Chinese-Canadian billionaire Xiao Jianhua (肖建華), who went missing in Hong Kong five years ago, was due to go on trial in China yesterday, the Canadian embassy in Beijing said.
China-born Xiao, known to have links to the Chinese Communist Party (CCP) elite, has not been seen in public since 2017 after he was investigated amid a state-led conglomerate crackdown. The specifics of the probe have not been disclosed by officials.
Xiao was whisked away in a wheelchair from a luxury Hong Kong hotel in the early hours with his head covered, a source close to the tycoon said at the time.
“Global Affairs Canada, our home office, is aware that a trial in the case of Canadian citizen Mr Xiao Jianhua will take place today,” a Canadian embassy official said by telephone in a readout of a statement from Ottawa.
“Canadian consular officials are monitoring this case closely, providing consular services to his family and continue to press for consular access,” the official said.
Asked about the trial at a media briefing, Chinese Ministry of Foreign Affairs spokesman Zhao Lijian (趙立堅) yesterday said that he was not aware of the situation.
Xiao was ranked 32nd on the 2016 Hurun China rich list, China’s equivalent of the Forbes list, with an estimated net worth of US$5.97 billion at the time.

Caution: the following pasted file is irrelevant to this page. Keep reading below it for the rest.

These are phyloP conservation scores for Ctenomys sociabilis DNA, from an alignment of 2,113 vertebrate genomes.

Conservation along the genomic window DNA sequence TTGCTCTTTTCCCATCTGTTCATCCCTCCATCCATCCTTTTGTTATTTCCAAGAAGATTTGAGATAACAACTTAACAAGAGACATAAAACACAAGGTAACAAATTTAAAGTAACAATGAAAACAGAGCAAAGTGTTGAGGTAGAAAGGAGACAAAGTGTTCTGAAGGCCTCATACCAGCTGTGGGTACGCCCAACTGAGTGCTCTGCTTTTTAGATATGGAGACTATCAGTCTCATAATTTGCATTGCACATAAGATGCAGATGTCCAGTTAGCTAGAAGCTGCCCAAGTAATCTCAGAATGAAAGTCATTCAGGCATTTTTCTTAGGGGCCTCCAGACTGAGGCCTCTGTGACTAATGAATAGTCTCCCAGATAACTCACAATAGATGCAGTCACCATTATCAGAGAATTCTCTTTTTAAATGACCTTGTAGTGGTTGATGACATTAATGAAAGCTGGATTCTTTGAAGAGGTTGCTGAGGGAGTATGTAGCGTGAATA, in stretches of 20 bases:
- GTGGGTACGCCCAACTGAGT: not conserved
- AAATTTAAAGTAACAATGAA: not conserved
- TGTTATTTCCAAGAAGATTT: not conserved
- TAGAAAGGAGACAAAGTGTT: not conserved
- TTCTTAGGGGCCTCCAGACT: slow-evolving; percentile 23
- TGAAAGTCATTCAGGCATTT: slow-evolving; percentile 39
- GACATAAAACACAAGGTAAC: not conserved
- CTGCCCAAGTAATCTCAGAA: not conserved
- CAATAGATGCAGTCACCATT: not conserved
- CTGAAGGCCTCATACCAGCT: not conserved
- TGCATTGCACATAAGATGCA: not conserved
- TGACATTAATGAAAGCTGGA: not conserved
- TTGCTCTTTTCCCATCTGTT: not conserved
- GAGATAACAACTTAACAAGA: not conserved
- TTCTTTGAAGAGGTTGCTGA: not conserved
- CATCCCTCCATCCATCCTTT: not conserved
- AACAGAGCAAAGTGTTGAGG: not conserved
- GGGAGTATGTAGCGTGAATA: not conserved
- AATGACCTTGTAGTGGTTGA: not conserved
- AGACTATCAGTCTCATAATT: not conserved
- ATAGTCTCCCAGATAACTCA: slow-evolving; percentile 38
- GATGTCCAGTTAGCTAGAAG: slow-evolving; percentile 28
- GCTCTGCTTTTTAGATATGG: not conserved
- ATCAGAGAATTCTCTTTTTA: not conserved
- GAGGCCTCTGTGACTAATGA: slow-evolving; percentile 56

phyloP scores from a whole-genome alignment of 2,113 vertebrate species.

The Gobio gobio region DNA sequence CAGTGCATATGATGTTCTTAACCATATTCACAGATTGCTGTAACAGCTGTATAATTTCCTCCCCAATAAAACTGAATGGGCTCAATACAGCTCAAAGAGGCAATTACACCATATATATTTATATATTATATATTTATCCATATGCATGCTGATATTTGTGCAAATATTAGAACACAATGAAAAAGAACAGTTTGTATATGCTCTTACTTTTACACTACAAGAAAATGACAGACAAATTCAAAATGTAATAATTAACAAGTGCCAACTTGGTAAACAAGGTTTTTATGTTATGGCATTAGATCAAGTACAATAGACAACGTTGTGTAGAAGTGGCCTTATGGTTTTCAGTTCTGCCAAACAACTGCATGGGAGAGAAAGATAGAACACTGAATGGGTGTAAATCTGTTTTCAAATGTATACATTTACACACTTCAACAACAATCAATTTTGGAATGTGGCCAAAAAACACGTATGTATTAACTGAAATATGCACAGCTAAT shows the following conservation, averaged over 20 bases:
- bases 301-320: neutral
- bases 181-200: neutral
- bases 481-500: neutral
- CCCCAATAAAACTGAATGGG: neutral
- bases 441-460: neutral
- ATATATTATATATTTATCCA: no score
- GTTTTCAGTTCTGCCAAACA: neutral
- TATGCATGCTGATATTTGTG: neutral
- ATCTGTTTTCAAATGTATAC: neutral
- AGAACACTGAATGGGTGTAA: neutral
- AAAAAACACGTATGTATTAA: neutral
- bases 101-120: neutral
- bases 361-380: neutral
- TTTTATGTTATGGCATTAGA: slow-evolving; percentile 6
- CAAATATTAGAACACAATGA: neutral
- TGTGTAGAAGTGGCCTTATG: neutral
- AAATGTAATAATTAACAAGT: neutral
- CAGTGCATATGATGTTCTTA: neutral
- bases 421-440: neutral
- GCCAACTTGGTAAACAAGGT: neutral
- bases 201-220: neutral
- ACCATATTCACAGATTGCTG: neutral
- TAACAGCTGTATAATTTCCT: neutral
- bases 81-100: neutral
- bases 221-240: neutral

At the center of Xiao’s empire is the financial group Tomorrow Holdings Co. In July 2020, nine of the group’s related institutions were seized by Chinese regulators as part of a crackdown on risks posed by financial conglomerates.
Last year, regulators extended the one-year take-over period of the nine financial enterprises by another year to “further promote risk disposal work and defuse financial risks.” The extended custody is set to end on July 16.
The seizures were preceded by a takeover of Baoshang Bank in 2019, a lender once controlled by Tomorrow, by regulators, citing severe credit risks.
The lender, which had operated nationwide, was revamped into a much smaller lender back in its home region of Inner Mongolia in northern China.
In recent years, a number of executives at big Chinese companies have been subject to investigation or prosecution amid a broader crackdown on corruption spearheaded by Chinese President Xi Jinping (習近平) that has also ensnared politicians and bankers.
Among those who fell from grace was Jiang Jiemin (蔣潔敏), former head of China National Petroleum Corp, who in 2015 was sentenced to 16 years for bribery and abuse of power.
In 2017, Ai Baojun (艾寶俊), a former chairman of Baoshan Iron and Steel who was vice mayor of Shanghai from 2012 to 2015, was sentenced to 17 years in jail for bribery and graft.
Newly married and with his first child on the way, auto worker Wang (王) wanted to move into the apartment he bought in Wuhan three years ago, but those hopes were dashed by China’s ballooning property crisis. Saddled with nearly US$300,000 in debt and with his unit nowhere near completion, the 34-year-old decided he had enough and stopped making mortgage payments. He is among numerous home buyers across dozens of cities in China who have boycotted payments over fears that their properties will not be completed by cash-strapped, debt-laden developers. “They said construction would resume soon,” Wang said, only giving his surname. “But
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